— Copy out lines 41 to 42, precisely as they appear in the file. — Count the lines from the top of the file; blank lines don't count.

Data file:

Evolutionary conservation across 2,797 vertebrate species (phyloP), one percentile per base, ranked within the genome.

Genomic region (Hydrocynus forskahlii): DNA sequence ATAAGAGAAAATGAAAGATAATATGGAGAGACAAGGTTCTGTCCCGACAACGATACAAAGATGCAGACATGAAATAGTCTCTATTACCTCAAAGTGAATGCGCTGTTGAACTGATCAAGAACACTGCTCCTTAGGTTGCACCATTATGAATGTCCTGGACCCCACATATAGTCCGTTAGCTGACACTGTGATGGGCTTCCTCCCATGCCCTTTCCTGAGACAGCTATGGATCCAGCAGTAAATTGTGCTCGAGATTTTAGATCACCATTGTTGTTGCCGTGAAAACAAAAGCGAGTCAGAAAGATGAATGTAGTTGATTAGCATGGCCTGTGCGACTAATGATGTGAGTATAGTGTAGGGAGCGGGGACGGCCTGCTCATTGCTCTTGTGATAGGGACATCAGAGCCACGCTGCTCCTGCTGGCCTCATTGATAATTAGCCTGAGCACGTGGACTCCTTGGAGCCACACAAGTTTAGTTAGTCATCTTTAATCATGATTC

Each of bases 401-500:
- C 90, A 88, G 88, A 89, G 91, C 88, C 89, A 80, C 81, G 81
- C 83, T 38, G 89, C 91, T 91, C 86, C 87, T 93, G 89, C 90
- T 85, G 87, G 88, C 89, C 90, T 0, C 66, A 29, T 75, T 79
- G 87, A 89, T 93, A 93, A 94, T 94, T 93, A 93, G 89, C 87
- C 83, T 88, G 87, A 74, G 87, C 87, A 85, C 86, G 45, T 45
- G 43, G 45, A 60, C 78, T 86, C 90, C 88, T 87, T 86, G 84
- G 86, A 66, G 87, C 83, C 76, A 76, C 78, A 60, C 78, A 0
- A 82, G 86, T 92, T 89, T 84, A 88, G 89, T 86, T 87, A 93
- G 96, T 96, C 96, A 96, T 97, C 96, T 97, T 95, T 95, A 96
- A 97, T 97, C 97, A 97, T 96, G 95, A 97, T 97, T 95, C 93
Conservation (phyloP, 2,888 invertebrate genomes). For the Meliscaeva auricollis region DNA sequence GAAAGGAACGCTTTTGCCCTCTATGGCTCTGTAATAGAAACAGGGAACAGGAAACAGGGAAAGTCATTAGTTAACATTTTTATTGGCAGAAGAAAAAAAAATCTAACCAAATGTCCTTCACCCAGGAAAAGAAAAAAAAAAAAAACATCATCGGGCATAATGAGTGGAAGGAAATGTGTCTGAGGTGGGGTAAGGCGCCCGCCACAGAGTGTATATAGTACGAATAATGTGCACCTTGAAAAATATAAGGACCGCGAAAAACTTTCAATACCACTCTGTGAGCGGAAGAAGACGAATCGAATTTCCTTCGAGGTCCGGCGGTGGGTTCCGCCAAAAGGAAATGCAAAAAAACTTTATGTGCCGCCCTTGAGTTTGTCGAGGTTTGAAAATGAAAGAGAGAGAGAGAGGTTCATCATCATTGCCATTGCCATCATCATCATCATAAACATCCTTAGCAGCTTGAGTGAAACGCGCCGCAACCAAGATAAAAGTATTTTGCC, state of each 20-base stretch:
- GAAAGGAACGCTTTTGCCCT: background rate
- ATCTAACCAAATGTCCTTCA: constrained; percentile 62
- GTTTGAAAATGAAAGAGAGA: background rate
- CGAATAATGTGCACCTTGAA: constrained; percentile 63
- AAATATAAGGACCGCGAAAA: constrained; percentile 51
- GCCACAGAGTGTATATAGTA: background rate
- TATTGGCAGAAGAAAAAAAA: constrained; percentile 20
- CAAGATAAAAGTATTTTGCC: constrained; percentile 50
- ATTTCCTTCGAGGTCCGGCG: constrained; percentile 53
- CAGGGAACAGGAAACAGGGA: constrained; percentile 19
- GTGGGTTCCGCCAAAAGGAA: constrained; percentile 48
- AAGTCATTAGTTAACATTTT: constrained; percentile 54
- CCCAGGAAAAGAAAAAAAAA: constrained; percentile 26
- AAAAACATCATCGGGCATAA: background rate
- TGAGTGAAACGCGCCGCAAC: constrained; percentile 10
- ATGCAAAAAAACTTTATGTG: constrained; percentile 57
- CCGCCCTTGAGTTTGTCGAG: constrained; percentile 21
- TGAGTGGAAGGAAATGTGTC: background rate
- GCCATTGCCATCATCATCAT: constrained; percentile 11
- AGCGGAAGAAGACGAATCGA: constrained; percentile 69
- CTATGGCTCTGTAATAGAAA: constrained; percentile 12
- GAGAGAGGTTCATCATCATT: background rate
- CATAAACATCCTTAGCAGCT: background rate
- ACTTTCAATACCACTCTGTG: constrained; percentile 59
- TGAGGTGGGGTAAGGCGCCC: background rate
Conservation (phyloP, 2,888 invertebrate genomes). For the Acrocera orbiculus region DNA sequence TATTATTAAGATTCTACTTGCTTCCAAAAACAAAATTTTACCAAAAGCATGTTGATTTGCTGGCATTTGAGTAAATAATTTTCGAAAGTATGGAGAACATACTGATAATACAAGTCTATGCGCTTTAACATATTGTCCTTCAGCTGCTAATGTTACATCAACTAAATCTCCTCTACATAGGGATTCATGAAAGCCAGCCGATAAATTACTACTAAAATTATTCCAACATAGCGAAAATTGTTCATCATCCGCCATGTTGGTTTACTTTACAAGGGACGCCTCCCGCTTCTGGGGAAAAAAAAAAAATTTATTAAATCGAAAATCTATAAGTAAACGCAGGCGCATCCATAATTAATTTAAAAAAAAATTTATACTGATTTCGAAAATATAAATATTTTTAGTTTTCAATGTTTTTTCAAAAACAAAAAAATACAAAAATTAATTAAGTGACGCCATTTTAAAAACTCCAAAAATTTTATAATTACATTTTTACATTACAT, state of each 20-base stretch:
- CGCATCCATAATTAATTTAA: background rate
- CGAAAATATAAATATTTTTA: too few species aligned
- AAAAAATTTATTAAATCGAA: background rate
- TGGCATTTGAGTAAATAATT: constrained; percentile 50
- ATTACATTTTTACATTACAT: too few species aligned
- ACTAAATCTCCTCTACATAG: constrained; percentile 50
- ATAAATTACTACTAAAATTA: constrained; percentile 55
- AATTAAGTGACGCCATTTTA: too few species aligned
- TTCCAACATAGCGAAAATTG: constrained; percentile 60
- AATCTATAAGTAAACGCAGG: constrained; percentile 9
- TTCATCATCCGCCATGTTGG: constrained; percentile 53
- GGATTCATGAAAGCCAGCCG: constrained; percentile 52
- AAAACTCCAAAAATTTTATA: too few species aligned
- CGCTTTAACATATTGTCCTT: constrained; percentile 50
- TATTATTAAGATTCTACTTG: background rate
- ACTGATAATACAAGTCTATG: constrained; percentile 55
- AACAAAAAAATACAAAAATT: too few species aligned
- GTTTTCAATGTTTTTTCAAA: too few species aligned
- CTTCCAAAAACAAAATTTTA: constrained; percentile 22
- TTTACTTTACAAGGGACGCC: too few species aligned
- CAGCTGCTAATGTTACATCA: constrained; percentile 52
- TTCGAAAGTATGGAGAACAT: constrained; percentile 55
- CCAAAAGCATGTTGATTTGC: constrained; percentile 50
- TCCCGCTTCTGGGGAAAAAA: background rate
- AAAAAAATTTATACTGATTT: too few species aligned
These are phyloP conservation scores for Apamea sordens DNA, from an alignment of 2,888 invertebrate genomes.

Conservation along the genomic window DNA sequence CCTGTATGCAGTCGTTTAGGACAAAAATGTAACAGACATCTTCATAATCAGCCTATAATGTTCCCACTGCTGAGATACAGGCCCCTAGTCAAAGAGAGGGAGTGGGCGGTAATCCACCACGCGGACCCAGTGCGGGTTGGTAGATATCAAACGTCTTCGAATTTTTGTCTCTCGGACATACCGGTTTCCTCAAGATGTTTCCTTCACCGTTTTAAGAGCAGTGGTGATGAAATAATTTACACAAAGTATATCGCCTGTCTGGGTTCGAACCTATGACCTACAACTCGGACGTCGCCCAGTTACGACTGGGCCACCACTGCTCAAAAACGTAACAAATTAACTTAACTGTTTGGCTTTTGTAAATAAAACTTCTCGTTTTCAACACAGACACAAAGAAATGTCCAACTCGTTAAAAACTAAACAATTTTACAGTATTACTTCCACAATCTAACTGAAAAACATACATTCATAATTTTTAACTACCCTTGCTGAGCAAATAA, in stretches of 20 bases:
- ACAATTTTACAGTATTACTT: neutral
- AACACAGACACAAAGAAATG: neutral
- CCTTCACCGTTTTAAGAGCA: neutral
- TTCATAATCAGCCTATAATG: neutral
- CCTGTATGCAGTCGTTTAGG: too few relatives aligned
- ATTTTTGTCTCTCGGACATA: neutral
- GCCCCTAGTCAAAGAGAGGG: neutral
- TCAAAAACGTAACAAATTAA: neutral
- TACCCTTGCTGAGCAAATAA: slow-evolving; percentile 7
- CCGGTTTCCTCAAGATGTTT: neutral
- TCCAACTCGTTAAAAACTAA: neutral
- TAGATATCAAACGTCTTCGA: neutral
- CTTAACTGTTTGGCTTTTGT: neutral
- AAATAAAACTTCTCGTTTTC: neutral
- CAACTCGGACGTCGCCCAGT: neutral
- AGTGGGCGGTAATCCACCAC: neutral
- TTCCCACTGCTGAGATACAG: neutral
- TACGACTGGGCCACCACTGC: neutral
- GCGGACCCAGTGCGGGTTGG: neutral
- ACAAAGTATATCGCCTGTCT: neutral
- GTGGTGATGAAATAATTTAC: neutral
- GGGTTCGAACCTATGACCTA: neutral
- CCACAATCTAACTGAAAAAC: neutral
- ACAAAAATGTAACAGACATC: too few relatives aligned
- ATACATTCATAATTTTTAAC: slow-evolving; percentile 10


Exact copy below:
- CGCATCCATAATTAATTTAA: background rate
- CGAAAATATAAATATTTTTA: too few species aligned